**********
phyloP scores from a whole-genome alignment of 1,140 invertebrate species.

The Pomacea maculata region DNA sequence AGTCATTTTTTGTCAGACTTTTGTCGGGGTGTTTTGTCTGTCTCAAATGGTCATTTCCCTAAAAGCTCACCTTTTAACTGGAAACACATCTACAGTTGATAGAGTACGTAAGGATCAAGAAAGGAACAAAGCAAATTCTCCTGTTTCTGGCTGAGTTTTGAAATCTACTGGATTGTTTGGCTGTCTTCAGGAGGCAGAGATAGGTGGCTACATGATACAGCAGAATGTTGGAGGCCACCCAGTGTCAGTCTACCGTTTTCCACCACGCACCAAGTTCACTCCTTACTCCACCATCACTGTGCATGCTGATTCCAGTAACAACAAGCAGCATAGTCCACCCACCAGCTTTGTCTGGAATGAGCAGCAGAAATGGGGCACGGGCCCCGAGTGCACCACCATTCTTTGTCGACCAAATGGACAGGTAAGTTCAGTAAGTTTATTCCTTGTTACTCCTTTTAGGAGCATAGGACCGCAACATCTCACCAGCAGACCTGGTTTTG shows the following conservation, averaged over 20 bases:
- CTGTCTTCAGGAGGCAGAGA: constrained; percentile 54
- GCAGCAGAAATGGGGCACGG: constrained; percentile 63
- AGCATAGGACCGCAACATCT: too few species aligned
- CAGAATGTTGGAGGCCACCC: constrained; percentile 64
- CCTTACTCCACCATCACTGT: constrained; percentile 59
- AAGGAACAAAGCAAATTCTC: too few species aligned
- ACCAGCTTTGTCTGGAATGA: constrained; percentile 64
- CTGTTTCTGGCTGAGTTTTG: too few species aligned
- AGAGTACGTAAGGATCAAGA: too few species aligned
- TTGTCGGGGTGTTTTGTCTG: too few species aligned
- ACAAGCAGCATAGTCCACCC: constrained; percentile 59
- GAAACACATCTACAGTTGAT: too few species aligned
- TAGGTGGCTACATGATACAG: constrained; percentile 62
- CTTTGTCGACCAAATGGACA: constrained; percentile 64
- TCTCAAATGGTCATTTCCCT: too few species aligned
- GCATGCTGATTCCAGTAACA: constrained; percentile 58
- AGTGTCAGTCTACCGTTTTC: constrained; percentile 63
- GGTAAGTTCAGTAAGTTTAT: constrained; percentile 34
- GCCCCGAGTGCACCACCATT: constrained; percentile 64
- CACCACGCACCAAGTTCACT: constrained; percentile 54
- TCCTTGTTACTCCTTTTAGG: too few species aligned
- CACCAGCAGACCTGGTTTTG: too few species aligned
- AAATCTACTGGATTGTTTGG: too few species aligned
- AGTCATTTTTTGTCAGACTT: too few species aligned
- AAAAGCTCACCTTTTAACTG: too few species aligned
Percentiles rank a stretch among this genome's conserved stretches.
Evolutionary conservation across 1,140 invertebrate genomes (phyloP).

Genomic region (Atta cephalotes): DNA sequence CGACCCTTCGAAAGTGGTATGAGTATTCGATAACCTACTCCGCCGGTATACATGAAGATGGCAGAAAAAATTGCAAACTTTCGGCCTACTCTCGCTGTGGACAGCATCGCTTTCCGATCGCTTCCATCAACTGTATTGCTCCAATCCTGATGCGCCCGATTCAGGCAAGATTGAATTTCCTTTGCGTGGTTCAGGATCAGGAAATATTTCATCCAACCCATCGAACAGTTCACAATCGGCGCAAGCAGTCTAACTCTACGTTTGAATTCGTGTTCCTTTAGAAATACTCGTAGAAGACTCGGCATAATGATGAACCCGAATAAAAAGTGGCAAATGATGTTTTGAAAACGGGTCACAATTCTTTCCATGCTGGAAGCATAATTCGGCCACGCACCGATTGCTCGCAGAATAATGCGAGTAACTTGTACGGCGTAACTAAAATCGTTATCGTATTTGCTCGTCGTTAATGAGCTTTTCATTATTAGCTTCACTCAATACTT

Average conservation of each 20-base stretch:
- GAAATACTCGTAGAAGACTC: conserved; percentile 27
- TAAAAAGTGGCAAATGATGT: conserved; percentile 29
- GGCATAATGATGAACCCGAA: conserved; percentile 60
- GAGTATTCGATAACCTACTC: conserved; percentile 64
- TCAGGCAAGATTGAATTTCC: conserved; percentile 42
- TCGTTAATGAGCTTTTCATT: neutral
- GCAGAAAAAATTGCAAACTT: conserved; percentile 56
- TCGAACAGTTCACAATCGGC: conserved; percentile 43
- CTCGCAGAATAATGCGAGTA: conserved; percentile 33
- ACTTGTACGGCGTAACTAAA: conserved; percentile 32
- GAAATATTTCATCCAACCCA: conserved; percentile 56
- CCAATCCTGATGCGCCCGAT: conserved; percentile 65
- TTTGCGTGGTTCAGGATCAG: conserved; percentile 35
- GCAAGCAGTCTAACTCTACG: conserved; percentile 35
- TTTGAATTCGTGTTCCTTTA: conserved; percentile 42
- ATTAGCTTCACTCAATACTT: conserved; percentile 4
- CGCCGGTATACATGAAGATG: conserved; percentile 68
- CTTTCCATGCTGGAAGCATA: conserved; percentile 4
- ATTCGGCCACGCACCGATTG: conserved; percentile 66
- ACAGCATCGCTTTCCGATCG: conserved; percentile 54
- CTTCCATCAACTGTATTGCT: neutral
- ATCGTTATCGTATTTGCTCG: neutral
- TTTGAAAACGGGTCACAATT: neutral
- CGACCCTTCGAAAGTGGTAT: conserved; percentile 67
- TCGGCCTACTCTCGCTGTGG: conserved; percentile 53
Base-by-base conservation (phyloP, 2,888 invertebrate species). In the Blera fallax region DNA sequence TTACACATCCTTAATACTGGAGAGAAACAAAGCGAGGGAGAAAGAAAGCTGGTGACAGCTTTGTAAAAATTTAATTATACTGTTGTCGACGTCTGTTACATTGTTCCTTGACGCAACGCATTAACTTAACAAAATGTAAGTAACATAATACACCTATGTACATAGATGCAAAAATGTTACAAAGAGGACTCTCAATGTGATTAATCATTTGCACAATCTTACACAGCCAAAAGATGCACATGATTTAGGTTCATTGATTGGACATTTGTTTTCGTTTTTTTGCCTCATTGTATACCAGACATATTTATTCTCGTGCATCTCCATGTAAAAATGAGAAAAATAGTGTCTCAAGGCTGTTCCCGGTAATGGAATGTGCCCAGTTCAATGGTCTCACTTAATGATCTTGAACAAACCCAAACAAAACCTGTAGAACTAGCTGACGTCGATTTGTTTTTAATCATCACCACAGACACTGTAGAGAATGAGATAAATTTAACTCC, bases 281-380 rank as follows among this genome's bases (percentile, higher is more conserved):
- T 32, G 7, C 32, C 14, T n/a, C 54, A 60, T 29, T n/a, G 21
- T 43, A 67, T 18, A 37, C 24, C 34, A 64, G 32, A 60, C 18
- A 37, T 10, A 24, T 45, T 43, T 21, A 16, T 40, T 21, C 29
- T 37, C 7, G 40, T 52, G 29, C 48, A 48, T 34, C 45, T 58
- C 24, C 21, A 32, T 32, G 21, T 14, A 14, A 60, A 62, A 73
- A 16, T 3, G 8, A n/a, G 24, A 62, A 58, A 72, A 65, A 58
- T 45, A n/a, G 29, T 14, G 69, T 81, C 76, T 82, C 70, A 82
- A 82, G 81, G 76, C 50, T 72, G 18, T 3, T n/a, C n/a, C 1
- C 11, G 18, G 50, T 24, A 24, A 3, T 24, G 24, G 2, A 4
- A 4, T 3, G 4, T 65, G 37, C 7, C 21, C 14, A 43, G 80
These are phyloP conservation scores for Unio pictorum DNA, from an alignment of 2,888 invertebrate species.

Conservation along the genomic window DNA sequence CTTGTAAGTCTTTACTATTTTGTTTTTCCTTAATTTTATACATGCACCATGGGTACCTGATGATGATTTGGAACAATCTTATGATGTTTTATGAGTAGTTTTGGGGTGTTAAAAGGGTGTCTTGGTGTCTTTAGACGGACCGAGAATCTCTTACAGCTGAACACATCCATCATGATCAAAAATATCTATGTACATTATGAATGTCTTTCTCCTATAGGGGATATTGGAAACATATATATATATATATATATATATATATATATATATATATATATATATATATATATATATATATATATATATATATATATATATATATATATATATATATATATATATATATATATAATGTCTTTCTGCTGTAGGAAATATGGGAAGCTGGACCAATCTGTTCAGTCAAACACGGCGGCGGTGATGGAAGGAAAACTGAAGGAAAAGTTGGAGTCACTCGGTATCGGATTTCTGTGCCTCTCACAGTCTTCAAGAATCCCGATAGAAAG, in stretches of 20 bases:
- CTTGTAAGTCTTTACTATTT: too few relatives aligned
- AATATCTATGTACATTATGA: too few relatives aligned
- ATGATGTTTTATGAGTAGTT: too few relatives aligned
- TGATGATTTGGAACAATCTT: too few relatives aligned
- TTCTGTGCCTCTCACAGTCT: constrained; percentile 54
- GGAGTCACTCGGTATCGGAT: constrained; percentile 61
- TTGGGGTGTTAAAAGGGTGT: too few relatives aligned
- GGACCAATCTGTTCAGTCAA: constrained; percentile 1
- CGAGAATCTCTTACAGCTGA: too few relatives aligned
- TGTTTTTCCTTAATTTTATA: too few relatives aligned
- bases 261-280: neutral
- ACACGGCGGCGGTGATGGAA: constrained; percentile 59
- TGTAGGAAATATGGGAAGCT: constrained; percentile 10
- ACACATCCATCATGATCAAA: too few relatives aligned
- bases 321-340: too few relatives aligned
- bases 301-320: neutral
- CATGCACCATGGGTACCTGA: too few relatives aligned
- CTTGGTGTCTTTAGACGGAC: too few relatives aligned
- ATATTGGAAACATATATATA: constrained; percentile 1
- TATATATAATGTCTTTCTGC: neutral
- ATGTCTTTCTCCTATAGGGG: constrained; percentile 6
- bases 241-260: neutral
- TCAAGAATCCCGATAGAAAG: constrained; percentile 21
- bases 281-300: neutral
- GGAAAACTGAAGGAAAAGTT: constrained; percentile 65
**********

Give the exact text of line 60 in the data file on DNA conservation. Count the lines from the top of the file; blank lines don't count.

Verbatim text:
- A 37, T 10, A 24, T 45, T 43, T 21, A 16, T 40, T 21, C 29